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Designing and Testing Your VERB Scorecard Campaign Materials

The design of your VERB Scorecards and promotional materials depends on your budget, the number of great deals and special events offered and, most importantly, the results of your pre-tests with the tween audience.

The overall look and feel of your VERB Scorecards and other materials is bright, edge-y, active and energetic. To aide recognition, the VERB Scorecards and all your promotional materials should have the same look and feel, using the same color schemes, graphical elements, etc.

VERB Scorecard design:  Will you use a VERB Scorecard, a coupon book or another design?

The graphic challenge of this campaign element is fitting a lot of information in a small space while keeping it readable and appealing to tweens. The VERB Scorecard lists the great deals, cool prizes, the participating partner/vendor locations and a calendar of special events, as well as provides a space for tweens to track their time spent being physically active.

Consider designing and producing your VERB Scorecard to reduce the chance that the card will be lost. Previous VERB Scorecard sites perforated the VERB Scorecard – separating the tracking squares from the other information, and enabling tweens to keep it in their pocket or wallet. Other possibilities include putting it on a lanyard or a ring to hang from a backpack.

VERB Scorecard production:  How many VERB Scorecards will you need to produce?

If the budget allows, print twice the number of the target audience (i.e., if there are 5,000 tweens in your community, print 10,000 cards). Tweens are like other consumers who have to see something several times before acting. And, despite how well you designed to prevent it, some VERB Scorecards will get lost.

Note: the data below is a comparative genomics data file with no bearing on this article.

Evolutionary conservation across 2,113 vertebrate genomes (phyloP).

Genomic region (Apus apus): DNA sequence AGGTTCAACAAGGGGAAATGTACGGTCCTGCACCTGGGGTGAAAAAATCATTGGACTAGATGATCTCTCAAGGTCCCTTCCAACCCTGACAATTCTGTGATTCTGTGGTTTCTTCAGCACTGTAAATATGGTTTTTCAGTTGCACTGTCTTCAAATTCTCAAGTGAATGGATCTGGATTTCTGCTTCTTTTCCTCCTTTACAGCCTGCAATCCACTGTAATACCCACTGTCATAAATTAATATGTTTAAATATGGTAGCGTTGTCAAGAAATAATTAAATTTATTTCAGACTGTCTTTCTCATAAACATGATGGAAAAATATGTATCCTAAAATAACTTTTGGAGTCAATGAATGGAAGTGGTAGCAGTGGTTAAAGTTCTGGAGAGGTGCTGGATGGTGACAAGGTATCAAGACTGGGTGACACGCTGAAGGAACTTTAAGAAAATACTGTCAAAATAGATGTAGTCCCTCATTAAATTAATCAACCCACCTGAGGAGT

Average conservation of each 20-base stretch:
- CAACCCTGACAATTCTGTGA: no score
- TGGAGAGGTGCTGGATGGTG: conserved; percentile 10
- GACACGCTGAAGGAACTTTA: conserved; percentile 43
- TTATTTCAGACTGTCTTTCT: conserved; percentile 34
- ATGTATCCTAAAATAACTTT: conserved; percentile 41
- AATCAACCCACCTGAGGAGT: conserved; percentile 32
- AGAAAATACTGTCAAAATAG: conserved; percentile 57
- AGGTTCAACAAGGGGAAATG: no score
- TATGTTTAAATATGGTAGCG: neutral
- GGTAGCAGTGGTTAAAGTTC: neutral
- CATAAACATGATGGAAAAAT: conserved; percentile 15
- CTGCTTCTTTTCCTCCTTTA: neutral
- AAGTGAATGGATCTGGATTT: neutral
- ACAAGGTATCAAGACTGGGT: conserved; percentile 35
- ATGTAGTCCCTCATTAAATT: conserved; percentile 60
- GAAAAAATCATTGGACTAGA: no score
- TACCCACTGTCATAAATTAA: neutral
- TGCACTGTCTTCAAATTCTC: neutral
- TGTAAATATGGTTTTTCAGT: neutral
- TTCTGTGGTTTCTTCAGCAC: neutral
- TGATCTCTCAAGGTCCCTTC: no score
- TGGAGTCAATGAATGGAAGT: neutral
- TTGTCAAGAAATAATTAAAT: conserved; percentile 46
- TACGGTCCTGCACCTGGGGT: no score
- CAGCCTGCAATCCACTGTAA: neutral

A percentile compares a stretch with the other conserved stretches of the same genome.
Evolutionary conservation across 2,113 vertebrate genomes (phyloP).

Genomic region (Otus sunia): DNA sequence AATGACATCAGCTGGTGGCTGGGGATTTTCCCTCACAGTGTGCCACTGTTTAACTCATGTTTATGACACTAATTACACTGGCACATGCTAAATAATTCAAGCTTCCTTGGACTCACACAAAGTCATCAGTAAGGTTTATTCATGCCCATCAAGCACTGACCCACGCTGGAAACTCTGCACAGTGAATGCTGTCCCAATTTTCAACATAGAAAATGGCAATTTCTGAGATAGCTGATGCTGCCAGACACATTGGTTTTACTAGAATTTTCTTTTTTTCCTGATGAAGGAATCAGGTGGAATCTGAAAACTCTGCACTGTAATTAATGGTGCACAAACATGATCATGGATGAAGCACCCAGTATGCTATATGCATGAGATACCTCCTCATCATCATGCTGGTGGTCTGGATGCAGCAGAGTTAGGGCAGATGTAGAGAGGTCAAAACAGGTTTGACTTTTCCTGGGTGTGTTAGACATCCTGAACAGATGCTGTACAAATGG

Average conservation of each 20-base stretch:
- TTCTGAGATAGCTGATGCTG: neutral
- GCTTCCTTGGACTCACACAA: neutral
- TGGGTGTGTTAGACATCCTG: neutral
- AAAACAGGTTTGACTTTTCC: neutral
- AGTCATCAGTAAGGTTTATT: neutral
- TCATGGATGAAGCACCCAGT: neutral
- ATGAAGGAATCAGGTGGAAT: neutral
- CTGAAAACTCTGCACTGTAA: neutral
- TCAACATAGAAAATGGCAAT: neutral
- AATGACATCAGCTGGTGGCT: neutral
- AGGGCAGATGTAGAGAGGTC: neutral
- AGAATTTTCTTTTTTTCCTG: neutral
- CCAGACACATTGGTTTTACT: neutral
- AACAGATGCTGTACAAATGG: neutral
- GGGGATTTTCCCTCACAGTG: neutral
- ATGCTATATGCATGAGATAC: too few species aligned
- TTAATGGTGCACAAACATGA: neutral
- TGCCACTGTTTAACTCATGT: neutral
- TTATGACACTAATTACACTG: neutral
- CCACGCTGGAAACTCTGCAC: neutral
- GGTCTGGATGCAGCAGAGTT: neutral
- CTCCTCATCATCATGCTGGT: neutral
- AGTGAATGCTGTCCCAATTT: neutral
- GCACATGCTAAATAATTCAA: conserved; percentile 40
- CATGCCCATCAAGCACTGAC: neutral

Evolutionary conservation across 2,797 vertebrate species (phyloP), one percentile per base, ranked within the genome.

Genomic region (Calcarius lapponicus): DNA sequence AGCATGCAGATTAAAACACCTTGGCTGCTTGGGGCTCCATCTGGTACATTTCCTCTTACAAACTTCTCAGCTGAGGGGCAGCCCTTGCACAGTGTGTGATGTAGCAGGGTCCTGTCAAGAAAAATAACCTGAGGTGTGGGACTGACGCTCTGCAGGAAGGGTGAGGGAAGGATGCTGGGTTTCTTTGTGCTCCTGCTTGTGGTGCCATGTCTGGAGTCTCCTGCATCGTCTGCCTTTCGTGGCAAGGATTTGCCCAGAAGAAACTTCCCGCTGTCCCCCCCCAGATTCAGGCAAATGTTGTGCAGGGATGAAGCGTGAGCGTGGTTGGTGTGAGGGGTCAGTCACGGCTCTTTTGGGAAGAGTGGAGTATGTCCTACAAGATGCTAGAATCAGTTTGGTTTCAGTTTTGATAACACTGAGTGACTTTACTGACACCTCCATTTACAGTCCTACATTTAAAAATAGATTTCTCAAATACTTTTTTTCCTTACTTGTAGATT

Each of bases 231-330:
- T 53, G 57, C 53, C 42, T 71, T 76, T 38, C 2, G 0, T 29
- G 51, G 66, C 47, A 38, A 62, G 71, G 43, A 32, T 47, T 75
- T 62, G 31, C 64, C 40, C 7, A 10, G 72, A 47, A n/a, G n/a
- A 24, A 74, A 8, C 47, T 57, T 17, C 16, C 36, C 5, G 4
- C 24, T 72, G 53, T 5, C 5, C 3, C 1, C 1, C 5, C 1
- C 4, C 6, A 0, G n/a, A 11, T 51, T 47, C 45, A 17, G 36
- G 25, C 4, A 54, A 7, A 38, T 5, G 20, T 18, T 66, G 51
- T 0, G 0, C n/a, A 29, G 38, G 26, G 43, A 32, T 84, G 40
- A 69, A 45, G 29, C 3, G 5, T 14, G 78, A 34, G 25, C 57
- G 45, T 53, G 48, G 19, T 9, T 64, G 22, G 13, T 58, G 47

Testing Your Model and Materials

Though the campaign models and ideas described in this guidebook have been used in previous VERB Scorecard communities, it is important to test your campaign model and materials with your target audience. If you hear consistent concerns from the target audience, be ready to make changes.

  • Focus groups – A trained moderator facilitates discussion among 12 or less research participants to explore the feasibility of your campaign model, and the reactions to your materials and concepts.

  • Intercept interviews – Survey tweens and their parents where they normally convene and tend to have some time (libraries, after school programs, shopping malls).

  • High school students and members of your youth board can be trained as interviewers and moderators. The rapport between older teens and tween research participants may elicit more useful information for your formative research.



Page last reviewed: August 1, 2007
Page last modified: August 1, 2007
Content source: National Center for Chronic Disease Prevention and Health Promotion, Division of Adolescent and School Health 

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